UPDATED: DARPA Asked Marines to Consider Adding Land-Based Hypersonic Weapons to Arsenal, But USMC Not Interested

June 18, 2020 11:10 AM - Updated: June 19, 2020 2:49 PM
U.S. Marines with Fox Company, 2nd Battalion, 14th Marines, 4th Marine Regiment, fire a High Mobility Artillery Rocket System (HIMARS) during Weapons and Tactics Instructor Course (WTI) 1-18 in Yuma, Ariz. on Oct. 17, 2017. US Marine Corps Photo

This post has been updated to note that, after publication, the Marine Corps told USNI News that DARPA reached out about working together on land-based hypersonic weapons but the Marine Corps is not interested.

The Pentagon’s research and development community reached out to the Marine Corps over how a land-based hypersonic weapon could be incorporated into the smallest service’s quick-maneuver concept.

Mike White, assistant director for hypersonics in the Office of the Under Secretary for Defense for Research and Engineering, said today that “I haven’t given up on the Marines yet” for incorporating hypersonic weapons into their future operational concepts.

“The Army and the Navy and the Air Force are moving out aggressively with hypersonic systems, but we are also talking to the Marines about possible applications of ground-launched hypersonic capabilities,” he said during the Defense One Tech Summit held online this week.

Hypersonic weapons travel at speeds of at least Mach 5 – five times the speed of sound – and challenge enemy defense systems not only in tracking their path but in being able to hit and defeat them.

Asked why the Marines would be a good candidate for using hypersonics, which can be shot from greater distances and still hit their targets quickly, White said, “the Marines bring agility to the land campaign. They are an agile force; they can be in certain places with a relatively small footprint relatively quickly. And so that agility and flexibility allows for a number of different advantages. So there’s some conversations happening between DARPA and the Marines in particular to talk about the potential transition of a land-based hypersonic capability to the Marines. And it’s just being discussed as part of the opportunity space for future application of hypersonic weapons.”

However, the Marine Corps does not appear interested in this collaboration. Marine Corps spokesman Maj. Josh Benson told USNI News after the original publication of this story that two weeks ago the Marine Corps decided it would not pursue land-based hypersonics. “We are not working with DARPA on it and will not be pursuing this like other services,” he said.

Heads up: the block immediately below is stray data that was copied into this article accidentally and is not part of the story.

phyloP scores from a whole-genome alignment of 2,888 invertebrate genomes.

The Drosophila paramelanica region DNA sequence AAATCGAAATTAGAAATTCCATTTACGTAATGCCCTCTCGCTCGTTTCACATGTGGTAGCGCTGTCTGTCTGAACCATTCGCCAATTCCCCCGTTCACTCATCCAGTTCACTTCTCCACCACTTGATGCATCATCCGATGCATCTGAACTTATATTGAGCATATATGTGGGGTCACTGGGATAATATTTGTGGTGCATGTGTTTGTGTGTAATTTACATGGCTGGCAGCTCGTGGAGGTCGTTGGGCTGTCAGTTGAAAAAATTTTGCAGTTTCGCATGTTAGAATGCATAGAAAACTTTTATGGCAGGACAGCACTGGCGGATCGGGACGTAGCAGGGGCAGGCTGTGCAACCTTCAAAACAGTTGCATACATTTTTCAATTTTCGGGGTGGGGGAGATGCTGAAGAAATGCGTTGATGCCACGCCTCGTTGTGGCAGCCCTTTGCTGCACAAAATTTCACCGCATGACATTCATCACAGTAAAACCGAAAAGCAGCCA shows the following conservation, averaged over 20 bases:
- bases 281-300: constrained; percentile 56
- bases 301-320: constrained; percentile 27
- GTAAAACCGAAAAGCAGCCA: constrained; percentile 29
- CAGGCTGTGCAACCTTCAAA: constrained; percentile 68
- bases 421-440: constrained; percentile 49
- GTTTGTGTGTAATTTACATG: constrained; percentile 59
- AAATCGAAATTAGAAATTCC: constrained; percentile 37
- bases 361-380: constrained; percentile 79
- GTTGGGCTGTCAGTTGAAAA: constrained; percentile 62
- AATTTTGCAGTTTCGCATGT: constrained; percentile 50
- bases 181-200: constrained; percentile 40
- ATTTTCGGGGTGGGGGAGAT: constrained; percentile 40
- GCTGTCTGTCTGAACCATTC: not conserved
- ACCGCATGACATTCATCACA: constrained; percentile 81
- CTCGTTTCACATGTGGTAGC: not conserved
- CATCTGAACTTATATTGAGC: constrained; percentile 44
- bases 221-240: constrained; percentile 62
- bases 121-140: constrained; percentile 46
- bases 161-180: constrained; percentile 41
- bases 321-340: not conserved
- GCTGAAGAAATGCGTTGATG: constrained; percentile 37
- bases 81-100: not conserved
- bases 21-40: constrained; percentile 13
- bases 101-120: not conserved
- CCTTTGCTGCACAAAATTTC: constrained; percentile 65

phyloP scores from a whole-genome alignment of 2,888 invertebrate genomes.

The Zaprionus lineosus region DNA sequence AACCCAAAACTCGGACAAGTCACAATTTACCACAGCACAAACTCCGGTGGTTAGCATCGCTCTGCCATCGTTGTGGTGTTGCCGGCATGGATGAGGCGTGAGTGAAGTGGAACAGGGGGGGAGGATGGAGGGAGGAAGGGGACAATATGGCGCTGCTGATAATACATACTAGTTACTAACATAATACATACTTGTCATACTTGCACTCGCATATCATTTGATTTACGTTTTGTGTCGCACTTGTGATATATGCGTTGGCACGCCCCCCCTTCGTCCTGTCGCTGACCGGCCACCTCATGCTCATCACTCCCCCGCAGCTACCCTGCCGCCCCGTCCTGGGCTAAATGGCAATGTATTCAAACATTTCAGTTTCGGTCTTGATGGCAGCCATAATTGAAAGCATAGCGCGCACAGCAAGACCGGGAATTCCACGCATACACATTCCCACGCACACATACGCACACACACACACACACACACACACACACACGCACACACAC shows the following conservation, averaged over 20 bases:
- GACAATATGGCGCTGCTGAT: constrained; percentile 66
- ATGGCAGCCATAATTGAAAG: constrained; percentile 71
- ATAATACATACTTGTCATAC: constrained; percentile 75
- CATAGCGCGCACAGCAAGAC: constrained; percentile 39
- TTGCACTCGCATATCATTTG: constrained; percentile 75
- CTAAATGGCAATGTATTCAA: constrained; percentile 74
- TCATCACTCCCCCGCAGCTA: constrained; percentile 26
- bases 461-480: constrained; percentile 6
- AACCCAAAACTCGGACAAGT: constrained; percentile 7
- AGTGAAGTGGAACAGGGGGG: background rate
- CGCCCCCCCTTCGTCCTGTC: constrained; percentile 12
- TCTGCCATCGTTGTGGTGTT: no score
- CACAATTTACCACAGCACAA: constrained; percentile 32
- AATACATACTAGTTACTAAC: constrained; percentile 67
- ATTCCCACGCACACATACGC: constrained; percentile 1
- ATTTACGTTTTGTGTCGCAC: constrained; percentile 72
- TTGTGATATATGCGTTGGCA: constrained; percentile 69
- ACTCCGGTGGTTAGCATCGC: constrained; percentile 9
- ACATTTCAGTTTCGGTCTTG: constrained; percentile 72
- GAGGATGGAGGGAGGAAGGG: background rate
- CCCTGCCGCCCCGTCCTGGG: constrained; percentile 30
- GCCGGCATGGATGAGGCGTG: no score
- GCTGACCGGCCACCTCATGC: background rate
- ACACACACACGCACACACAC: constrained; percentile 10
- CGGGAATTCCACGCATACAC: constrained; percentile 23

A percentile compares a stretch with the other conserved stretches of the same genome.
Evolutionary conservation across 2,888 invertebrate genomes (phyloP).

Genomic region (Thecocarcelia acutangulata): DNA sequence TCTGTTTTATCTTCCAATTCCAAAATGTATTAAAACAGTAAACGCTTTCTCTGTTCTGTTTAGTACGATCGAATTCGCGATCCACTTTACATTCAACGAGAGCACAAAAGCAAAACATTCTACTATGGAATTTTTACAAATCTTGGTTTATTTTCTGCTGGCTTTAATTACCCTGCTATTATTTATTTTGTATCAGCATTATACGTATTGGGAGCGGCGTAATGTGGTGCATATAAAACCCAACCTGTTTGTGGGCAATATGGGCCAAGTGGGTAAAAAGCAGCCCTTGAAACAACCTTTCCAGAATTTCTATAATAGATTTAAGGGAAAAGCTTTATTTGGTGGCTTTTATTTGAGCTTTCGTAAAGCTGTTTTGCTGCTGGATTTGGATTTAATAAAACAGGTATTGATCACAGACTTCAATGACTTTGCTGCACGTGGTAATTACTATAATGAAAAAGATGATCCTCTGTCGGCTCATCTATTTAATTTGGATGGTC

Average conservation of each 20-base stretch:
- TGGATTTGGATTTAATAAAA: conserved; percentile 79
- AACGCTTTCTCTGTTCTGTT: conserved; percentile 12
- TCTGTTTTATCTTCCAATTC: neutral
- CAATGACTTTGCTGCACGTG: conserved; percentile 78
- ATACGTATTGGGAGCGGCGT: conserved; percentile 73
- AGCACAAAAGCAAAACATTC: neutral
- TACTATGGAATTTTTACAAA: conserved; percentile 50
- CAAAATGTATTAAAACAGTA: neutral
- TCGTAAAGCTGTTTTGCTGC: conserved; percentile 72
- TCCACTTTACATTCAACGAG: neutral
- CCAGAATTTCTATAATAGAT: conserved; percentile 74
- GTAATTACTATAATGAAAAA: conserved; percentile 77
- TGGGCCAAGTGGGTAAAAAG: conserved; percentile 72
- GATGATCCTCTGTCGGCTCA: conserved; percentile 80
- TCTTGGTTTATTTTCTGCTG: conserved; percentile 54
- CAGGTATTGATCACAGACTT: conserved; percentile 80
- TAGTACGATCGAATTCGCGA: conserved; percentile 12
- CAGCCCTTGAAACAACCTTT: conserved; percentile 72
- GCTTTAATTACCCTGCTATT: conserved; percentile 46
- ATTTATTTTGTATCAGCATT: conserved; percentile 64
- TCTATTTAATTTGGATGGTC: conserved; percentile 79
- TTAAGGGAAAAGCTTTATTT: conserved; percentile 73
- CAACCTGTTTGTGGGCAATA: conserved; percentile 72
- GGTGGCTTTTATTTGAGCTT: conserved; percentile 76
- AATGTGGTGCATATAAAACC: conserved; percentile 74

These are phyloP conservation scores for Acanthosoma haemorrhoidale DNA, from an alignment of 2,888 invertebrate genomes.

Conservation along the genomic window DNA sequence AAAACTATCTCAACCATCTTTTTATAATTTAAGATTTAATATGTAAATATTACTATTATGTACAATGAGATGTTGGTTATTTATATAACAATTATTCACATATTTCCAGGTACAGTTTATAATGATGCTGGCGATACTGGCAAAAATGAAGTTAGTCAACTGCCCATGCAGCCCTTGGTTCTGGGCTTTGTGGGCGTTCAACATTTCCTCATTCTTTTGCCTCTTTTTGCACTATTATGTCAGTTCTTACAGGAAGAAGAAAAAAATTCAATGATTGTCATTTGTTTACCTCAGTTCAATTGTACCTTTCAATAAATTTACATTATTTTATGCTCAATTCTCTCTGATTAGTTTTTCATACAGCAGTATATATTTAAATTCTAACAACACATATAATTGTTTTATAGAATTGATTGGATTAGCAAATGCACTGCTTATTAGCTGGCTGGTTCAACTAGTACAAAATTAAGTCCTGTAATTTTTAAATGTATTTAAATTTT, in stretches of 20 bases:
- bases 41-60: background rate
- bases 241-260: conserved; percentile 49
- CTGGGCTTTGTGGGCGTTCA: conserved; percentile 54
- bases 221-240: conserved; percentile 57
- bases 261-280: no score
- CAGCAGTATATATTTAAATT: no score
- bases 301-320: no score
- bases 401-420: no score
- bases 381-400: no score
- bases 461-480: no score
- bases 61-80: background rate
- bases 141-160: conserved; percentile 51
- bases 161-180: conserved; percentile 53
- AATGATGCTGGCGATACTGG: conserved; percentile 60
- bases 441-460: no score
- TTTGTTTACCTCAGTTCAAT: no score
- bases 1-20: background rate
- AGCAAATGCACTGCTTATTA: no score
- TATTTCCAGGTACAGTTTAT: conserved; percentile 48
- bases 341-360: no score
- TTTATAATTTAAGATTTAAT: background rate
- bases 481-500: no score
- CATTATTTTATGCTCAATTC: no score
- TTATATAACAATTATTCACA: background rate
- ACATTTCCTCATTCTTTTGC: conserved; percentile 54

Lt. Gen. Eric Smith, deputy commandant for combat development and integration, told USNI News in a statement that, “The Marine Corps is committed to long-range precision fires, however we are a light and austere force who must consider our speed and mobility. We do not openly discuss our work on future weapons, but it is fair to say that we are focused on systems which adhere to our concepts of speed and mobility.”

The Marine Corps spent much of the last two decades with personnel and equipment flowing in and out of Iraq and Afghanistan for lengthy deployments to the ground wars there. Though routine deployments of marine expeditionary units on amphibious ships never stopped, they were certainly not the focus of Marine Corps operations.

Today, though, the service is seeing a renaissance in its amphibious force, with new thought focused on how to better employ forces and significant attention focused on how to develop small ships, unmanned vessels, new connectors, simplified logistics, new weapons and much more to support these new operational concepts that tend to focus on small groups of Marines moving from the sea to a piece of land, conducting a mission quickly and then moving away to a different piece of land. This island-hopping strategy is primarily being crafted with a Pacific operating area in mind, but it could also be used in places like the Baltic Sea.

The Navy was dubbed the lead service for developing a hypersonic weapon to serve as a conventional prompt global strike weapon – not meant to replace nuclear weapons but rather to provide another option for launching a retaliatory strike anywhere around the world in less than an hour. The Navy’s approach has been to develop a glide body that all the services could use that could withstand the harshest possible conditions: in this case, being launched from a submarine undersea. The Navy has since talked about putting this hypersonic weapon onboard Block V and later Virginia-class submarines with the Virginia Payload Module, as well as potentially the Zumwalt-class destroyer, but the topic of arming Marines with ground-based hypersonic weapons had not been publicly discussed before.

Megan Eckstein

Megan Eckstein

Megan Eckstein is the former deputy editor for USNI News.

Get USNI News updates delivered to your inbox